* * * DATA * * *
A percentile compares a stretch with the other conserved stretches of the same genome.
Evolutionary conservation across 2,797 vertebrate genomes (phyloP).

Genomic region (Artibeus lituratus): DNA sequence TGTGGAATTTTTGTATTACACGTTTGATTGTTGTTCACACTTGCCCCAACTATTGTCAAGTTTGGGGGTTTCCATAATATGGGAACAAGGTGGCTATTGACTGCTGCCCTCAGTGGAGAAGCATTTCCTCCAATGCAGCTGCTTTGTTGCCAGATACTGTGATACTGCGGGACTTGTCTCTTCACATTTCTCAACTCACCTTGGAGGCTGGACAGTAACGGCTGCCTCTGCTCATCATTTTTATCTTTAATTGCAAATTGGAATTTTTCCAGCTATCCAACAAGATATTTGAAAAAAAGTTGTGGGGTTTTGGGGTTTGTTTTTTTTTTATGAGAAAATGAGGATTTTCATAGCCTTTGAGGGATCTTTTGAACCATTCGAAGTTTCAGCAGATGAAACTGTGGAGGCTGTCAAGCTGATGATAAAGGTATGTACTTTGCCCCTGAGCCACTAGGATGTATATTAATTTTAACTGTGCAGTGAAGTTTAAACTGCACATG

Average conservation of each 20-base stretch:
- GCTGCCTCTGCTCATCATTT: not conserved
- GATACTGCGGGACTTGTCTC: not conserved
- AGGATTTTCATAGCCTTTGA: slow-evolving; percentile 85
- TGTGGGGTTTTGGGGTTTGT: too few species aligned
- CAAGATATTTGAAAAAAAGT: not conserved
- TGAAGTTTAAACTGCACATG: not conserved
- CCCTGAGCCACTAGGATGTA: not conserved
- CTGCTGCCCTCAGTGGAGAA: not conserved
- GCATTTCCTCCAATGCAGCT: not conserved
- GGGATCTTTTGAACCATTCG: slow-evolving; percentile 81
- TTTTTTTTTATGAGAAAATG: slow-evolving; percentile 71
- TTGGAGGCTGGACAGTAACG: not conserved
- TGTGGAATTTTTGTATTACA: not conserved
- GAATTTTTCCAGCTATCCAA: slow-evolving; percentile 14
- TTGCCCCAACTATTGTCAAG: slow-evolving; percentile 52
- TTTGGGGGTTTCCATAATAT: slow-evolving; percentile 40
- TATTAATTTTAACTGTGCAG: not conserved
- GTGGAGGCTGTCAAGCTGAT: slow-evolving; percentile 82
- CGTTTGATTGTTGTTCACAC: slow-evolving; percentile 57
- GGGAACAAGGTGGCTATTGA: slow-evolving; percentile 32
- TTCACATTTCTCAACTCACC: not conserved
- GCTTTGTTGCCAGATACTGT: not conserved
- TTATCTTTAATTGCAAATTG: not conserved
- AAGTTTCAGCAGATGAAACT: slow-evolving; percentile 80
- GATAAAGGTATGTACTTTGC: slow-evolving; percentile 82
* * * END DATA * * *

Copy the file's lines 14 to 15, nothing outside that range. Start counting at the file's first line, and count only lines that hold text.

- GGGATCTTTTGAACCATTCG: slow-evolving; percentile 81
- TTTTTTTTTATGAGAAAATG: slow-evolving; percentile 71